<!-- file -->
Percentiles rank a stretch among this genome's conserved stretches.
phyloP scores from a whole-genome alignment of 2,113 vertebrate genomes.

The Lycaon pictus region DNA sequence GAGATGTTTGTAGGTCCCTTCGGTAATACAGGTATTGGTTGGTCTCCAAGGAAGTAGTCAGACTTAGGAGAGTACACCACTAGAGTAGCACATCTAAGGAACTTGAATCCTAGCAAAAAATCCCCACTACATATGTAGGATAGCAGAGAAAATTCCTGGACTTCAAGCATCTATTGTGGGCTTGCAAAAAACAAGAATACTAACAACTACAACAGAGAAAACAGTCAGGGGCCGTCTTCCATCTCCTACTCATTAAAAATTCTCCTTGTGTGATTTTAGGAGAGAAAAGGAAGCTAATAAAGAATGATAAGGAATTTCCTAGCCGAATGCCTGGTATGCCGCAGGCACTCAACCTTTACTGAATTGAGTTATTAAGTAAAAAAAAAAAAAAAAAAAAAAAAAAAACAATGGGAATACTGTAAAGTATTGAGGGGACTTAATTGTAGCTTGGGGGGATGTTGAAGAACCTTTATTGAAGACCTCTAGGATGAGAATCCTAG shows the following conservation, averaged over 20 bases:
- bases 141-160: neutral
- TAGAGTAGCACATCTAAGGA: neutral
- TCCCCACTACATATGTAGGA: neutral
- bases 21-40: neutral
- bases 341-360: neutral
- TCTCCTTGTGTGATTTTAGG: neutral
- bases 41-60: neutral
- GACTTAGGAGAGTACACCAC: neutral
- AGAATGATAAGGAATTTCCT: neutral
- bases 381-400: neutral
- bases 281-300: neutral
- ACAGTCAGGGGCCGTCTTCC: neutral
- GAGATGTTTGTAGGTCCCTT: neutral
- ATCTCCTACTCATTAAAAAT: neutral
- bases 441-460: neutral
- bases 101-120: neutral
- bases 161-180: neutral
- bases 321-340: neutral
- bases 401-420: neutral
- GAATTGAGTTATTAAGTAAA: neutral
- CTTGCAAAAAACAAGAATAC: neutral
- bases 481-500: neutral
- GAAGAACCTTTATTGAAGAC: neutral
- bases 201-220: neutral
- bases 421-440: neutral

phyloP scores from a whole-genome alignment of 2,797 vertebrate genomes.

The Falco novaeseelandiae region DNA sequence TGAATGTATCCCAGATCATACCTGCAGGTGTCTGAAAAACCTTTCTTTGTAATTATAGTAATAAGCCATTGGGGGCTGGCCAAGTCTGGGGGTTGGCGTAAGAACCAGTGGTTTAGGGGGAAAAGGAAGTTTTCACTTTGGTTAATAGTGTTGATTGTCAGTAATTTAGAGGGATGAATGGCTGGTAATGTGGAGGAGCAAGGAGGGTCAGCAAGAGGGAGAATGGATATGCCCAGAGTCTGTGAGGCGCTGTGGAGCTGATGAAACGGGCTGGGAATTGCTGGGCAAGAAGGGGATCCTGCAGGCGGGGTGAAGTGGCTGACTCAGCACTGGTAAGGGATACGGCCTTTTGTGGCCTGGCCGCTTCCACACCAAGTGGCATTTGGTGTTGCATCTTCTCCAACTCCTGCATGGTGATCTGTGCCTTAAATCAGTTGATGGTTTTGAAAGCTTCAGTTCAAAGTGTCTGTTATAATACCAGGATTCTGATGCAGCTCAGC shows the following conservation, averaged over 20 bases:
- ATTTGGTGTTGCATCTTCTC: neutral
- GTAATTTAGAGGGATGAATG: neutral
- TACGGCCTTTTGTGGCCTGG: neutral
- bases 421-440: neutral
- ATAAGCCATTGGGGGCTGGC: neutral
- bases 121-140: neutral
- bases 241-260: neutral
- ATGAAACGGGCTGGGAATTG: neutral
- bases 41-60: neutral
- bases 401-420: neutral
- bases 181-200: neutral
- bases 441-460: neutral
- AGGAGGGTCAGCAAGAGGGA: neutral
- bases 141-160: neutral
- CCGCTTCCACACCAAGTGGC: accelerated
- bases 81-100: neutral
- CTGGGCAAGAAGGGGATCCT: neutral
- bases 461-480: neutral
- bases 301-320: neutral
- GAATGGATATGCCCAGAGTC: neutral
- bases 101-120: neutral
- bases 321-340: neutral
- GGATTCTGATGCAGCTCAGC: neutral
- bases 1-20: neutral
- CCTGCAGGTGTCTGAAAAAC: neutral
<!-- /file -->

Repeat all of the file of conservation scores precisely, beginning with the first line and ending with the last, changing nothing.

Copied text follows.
Percentiles rank a stretch among this genome's conserved stretches.
phyloP scores from a whole-genome alignment of 2,113 vertebrate genomes.

The Lycaon pictus region DNA sequence GAGATGTTTGTAGGTCCCTTCGGTAATACAGGTATTGGTTGGTCTCCAAGGAAGTAGTCAGACTTAGGAGAGTACACCACTAGAGTAGCACATCTAAGGAACTTGAATCCTAGCAAAAAATCCCCACTACATATGTAGGATAGCAGAGAAAATTCCTGGACTTCAAGCATCTATTGTGGGCTTGCAAAAAACAAGAATACTAACAACTACAACAGAGAAAACAGTCAGGGGCCGTCTTCCATCTCCTACTCATTAAAAATTCTCCTTGTGTGATTTTAGGAGAGAAAAGGAAGCTAATAAAGAATGATAAGGAATTTCCTAGCCGAATGCCTGGTATGCCGCAGGCACTCAACCTTTACTGAATTGAGTTATTAAGTAAAAAAAAAAAAAAAAAAAAAAAAAAAACAATGGGAATACTGTAAAGTATTGAGGGGACTTAATTGTAGCTTGGGGGGATGTTGAAGAACCTTTATTGAAGACCTCTAGGATGAGAATCCTAG shows the following conservation, averaged over 20 bases:
- bases 141-160: neutral
- TAGAGTAGCACATCTAAGGA: neutral
- TCCCCACTACATATGTAGGA: neutral
- bases 21-40: neutral
- bases 341-360: neutral
- TCTCCTTGTGTGATTTTAGG: neutral
- bases 41-60: neutral
- GACTTAGGAGAGTACACCAC: neutral
- AGAATGATAAGGAATTTCCT: neutral
- bases 381-400: neutral
- bases 281-300: neutral
- ACAGTCAGGGGCCGTCTTCC: neutral
- GAGATGTTTGTAGGTCCCTT: neutral
- ATCTCCTACTCATTAAAAAT: neutral
- bases 441-460: neutral
- bases 101-120: neutral
- bases 161-180: neutral
- bases 321-340: neutral
- bases 401-420: neutral
- GAATTGAGTTATTAAGTAAA: neutral
- CTTGCAAAAAACAAGAATAC: neutral
- bases 481-500: neutral
- GAAGAACCTTTATTGAAGAC: neutral
- bases 201-220: neutral
- bases 421-440: neutral

phyloP scores from a whole-genome alignment of 2,797 vertebrate genomes.

The Falco novaeseelandiae region DNA sequence TGAATGTATCCCAGATCATACCTGCAGGTGTCTGAAAAACCTTTCTTTGTAATTATAGTAATAAGCCATTGGGGGCTGGCCAAGTCTGGGGGTTGGCGTAAGAACCAGTGGTTTAGGGGGAAAAGGAAGTTTTCACTTTGGTTAATAGTGTTGATTGTCAGTAATTTAGAGGGATGAATGGCTGGTAATGTGGAGGAGCAAGGAGGGTCAGCAAGAGGGAGAATGGATATGCCCAGAGTCTGTGAGGCGCTGTGGAGCTGATGAAACGGGCTGGGAATTGCTGGGCAAGAAGGGGATCCTGCAGGCGGGGTGAAGTGGCTGACTCAGCACTGGTAAGGGATACGGCCTTTTGTGGCCTGGCCGCTTCCACACCAAGTGGCATTTGGTGTTGCATCTTCTCCAACTCCTGCATGGTGATCTGTGCCTTAAATCAGTTGATGGTTTTGAAAGCTTCAGTTCAAAGTGTCTGTTATAATACCAGGATTCTGATGCAGCTCAGC shows the following conservation, averaged over 20 bases:
- ATTTGGTGTTGCATCTTCTC: neutral
- GTAATTTAGAGGGATGAATG: neutral
- TACGGCCTTTTGTGGCCTGG: neutral
- bases 421-440: neutral
- ATAAGCCATTGGGGGCTGGC: neutral
- bases 121-140: neutral
- bases 241-260: neutral
- ATGAAACGGGCTGGGAATTG: neutral
- bases 41-60: neutral
- bases 401-420: neutral
- bases 181-200: neutral
- bases 441-460: neutral
- AGGAGGGTCAGCAAGAGGGA: neutral
- bases 141-160: neutral
- CCGCTTCCACACCAAGTGGC: accelerated
- bases 81-100: neutral
- CTGGGCAAGAAGGGGATCCT: neutral
- bases 461-480: neutral
- bases 301-320: neutral
- GAATGGATATGCCCAGAGTC: neutral
- bases 101-120: neutral
- bases 321-340: neutral
- GGATTCTGATGCAGCTCAGC: neutral
- bases 1-20: neutral
- CCTGCAGGTGTCTGAAAAAC: neutral